Nasty Gal Founder Sophia Amoruso On The List Of Richest Self-Made Women

Sophia Amoruso is one of the richest women in America, a distinction she earned by actually earning it. The founder of Nasty Gal, now in her early 30s, is worth an estimated $280 million.

The eCommerce site she founded, which got its start offering Amoruso's unique curatorial touch across a series of products that were young, hip, edgy and able to attract a very West Coast, fashion-forward and fanatically loyal fanbase, is still going. Last year, Nasty Gal passed the $300 million in revenue mark, with sales tripling in three years. The compound annual growth rate of the last five year has been 92.4 percent.

Amoruso is the second youngest women on Forbes' list of the richest self-made ladies, coming second to only 26-year-old Taylor Swift. And at $280 million, Amoruso is impressively rich, richer in fact than the Queen herself, Beyonce.

And younger. Beyonce is 34.

“It’s crazy to think that after a decade of building the business, we’re finding our footing,” she said.”We’re putting our big girl shoes on," Amoruso noted.

And those big girl shoes have meant cuts of late to adopt to a changing and tightening market. A round of layoffs went through Nasty Gal in 2014 and again earlier this year.

“I’ve seen what a really large team looks like and I’ve seen what a really great team looks like,” she said.

However, that great team is no longer directly under Amoruso. As of last year she had officially handed the top job over to Lululemon veteran Sheree Waterson.

“I didn’t love having eight people reporting to me and asking me over and over if we’re hitting targets,” said Amoruso.

“I’m a creative. I’m a brand-builder. I’m a rainmaker. I’m a pretty good marketer, but that’s not something I want to do every day.”

“I’m executive chair and own most of the company,” Amoruso also noted. “Everyone knows Nasty Gal requires me.”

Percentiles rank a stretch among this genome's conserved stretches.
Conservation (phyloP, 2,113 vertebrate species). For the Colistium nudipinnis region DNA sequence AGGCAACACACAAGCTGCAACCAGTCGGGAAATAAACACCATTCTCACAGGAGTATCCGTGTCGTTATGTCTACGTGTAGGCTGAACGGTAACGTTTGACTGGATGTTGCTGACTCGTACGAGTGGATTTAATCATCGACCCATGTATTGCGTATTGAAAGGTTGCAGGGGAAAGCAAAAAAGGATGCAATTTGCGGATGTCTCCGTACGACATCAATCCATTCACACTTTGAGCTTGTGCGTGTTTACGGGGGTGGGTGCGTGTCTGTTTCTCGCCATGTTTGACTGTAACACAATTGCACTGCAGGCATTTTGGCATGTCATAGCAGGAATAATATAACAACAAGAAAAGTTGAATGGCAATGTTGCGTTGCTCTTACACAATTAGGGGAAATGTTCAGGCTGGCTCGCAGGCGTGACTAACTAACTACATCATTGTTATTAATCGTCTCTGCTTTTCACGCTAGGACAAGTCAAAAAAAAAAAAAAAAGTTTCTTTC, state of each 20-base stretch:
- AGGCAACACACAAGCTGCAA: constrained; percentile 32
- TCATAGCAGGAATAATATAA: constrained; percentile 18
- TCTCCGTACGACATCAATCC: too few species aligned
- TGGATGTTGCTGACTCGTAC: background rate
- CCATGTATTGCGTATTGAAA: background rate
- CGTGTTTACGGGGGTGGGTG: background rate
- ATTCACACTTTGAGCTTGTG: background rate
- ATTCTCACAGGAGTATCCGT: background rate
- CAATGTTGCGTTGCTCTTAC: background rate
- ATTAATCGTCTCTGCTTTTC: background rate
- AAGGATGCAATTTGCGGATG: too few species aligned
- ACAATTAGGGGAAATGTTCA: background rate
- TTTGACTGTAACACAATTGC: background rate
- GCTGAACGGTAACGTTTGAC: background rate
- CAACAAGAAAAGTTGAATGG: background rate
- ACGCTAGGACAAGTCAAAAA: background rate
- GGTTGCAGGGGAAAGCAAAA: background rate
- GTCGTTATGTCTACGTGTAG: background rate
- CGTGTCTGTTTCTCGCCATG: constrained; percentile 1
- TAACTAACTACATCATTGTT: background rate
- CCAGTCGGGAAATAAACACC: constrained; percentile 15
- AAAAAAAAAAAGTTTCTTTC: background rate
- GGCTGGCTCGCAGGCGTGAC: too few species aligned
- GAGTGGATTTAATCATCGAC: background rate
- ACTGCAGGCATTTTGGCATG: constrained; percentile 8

So what's next?

Physical retail locations, financed with $65 million in venture capital. The Melrose outpost is performing incredibly well, generating around $1,800 sales per square foot, to use a popular industry metric, beating out better known brands like Kate Spade. But the competition is growing ever fiercer.

“We’re no longer the only one selling fashion to the kind of girl we’re selling fashion to,” Amoruso said.

As for an IPO, Amoruso isn’t ruling it out, though the original Nasty Gal admits she’s had nightmares about being at the market’s whim.

“You build the greatest business you can, then you have options,” she said. “It still feels very early, which is exciting.”



The How We Shop Report, a PYMNTS collaboration with PayPal, aims to understand how consumers of all ages and incomes are shifting to shopping and paying online in the midst of the COVID-19 pandemic. Our research builds on a series of studies conducted since March, surveying more than 16,000 consumers on how their shopping habits and payments preferences are changing as the crisis continues. This report focuses on our latest survey of 2,163 respondents and examines how their increased appetite for online commerce and digital touchless methods, such as QR codes, contactless cards and digital wallets, is poised to shape the post-pandemic economy.

Click to comment